Bit by bit a picture of the man comes into focus. The bearded-bespectacled Bharucha talks about Kothari’s “rhizomatic way of thinking”. He says, “Komalda would talk about zameen and mitti, and then go on to grass, the sewan grass (found in western Rajasthan) that grows up to six or seven feet during the monsoons and is said to cover even the camels walking through them. Sewan grass is to be found in the bajra-growing areas and if one were in the bajra-growing areas, one would hear the ravanahatha [an ancient bowed, stringed instrument] and if you heard the ravanahatha, you would hear the story of Pabuji [a Rathor prince whose heroic narrative is popular in these parts].”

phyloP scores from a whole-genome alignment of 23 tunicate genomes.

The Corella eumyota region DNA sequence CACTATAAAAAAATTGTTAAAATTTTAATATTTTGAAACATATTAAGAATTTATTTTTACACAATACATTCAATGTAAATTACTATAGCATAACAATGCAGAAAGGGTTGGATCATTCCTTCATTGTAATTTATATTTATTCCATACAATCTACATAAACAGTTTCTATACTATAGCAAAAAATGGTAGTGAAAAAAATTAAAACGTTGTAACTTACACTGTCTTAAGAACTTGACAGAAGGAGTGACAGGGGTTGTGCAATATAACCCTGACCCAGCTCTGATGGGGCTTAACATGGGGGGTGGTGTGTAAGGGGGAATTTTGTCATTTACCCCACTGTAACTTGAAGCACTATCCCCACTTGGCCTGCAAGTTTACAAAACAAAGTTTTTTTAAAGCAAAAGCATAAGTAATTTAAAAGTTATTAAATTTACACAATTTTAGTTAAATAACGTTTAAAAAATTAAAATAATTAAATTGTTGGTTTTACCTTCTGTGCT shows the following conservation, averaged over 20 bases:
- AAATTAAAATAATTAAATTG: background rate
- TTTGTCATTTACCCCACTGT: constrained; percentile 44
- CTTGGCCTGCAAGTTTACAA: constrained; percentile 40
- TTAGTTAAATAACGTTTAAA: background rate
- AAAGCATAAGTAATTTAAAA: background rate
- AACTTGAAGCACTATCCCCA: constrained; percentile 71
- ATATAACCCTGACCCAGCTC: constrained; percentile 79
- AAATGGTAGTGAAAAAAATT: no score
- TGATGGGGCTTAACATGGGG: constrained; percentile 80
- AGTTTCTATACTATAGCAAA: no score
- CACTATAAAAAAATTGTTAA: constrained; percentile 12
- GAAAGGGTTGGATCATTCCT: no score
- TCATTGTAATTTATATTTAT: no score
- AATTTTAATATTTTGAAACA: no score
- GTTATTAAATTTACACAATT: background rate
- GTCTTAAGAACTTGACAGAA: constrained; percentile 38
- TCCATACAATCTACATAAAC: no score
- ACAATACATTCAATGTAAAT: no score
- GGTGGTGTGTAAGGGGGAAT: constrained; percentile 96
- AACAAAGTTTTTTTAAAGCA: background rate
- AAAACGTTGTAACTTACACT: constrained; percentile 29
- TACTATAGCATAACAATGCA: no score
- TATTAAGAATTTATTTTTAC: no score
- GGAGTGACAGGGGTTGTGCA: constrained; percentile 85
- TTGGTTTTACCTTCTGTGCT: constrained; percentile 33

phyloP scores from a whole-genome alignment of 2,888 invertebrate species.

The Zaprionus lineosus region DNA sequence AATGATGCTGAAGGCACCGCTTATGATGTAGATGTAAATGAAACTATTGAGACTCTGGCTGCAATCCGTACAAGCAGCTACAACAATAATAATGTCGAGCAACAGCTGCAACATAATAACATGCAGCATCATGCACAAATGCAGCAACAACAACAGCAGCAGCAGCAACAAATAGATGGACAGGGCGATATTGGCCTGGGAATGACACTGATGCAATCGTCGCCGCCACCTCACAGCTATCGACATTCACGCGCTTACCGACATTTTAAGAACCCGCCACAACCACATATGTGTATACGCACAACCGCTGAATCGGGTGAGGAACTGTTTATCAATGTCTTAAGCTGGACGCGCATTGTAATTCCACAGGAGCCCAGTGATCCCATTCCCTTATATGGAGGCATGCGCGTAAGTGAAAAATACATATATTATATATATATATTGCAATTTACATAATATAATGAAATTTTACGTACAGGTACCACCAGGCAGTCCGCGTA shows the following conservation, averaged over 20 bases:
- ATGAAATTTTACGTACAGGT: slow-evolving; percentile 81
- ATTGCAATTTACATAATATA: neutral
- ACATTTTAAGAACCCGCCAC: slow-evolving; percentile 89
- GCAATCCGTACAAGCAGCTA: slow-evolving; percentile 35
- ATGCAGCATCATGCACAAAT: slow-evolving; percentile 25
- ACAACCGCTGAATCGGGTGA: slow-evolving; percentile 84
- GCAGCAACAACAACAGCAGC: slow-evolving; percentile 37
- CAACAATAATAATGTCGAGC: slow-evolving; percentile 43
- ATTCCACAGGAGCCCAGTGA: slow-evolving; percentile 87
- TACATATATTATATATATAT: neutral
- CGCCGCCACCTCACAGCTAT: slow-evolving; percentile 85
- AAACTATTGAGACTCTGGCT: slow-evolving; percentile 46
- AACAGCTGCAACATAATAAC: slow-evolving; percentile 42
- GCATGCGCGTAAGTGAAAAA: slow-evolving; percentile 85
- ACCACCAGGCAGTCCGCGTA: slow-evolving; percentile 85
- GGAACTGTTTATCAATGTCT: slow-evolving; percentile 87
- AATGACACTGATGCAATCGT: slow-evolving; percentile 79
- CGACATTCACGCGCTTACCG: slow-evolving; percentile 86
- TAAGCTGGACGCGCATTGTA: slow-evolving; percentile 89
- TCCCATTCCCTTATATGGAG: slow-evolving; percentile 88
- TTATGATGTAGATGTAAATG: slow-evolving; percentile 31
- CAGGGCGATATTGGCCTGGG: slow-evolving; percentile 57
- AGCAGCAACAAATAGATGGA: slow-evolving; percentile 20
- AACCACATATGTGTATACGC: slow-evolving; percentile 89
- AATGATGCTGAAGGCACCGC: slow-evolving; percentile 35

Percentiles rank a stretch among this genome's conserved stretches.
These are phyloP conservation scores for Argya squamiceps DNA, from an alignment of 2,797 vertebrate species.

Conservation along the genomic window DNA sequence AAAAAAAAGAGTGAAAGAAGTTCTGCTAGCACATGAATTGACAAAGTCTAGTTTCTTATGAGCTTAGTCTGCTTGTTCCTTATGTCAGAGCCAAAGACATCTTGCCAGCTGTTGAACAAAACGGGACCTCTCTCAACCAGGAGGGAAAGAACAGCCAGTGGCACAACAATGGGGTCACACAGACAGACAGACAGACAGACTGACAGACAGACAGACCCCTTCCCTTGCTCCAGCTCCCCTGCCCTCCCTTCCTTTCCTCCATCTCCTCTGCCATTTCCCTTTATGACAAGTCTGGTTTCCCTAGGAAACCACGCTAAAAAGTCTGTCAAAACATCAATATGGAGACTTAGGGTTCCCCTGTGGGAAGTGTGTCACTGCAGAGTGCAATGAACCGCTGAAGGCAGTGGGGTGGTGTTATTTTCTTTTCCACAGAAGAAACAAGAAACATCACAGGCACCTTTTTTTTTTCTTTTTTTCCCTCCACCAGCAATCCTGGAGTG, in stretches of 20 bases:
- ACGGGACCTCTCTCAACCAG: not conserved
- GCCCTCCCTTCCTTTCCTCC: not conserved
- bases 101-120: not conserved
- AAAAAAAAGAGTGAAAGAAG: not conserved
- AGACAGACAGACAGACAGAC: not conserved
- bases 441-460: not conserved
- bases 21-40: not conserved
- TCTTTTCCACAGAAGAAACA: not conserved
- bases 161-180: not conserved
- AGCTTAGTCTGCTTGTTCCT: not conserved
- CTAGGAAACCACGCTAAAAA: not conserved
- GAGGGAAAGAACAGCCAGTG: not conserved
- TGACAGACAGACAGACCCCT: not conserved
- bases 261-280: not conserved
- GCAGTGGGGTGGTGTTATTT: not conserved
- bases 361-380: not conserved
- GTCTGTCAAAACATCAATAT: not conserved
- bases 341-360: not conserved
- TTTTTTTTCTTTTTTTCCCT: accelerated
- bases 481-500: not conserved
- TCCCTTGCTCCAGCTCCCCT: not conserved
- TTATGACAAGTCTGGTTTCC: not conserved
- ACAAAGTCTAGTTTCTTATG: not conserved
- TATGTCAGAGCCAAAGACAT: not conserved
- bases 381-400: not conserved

Bharucha met Kothari for the first time in 1986. Thereafter, a conversation started between the two of them that took the shape of a book, Rajasthan: An Oral History. By the time Kothari envisioned the broom museum, he was dying, he had been diagnosed with cancer. “Even then he wanted to build an ethnographic museum and begin with one object, the jhadu,” says Bharucha.
It is difficult to think of a broom as a museum object, yet Bharucha is insistent: “If you pick up something ordinary, something very marginal and give it the same intensity of thought as you would to a sculpture or a painting, a world of ideas can open up.”
Now, out of sheer curiosity one decides to sit through some more of the talk. In the meantime, Bharucha has started to enumerate different kinds of brooms. Brooms made of a type of grass, the pammi, which grows in Uttar Pradesh. Brooms made of date palm fronds and bamboo. Then there is the phuljhadu that is made out of a weed that grows in Mizoram.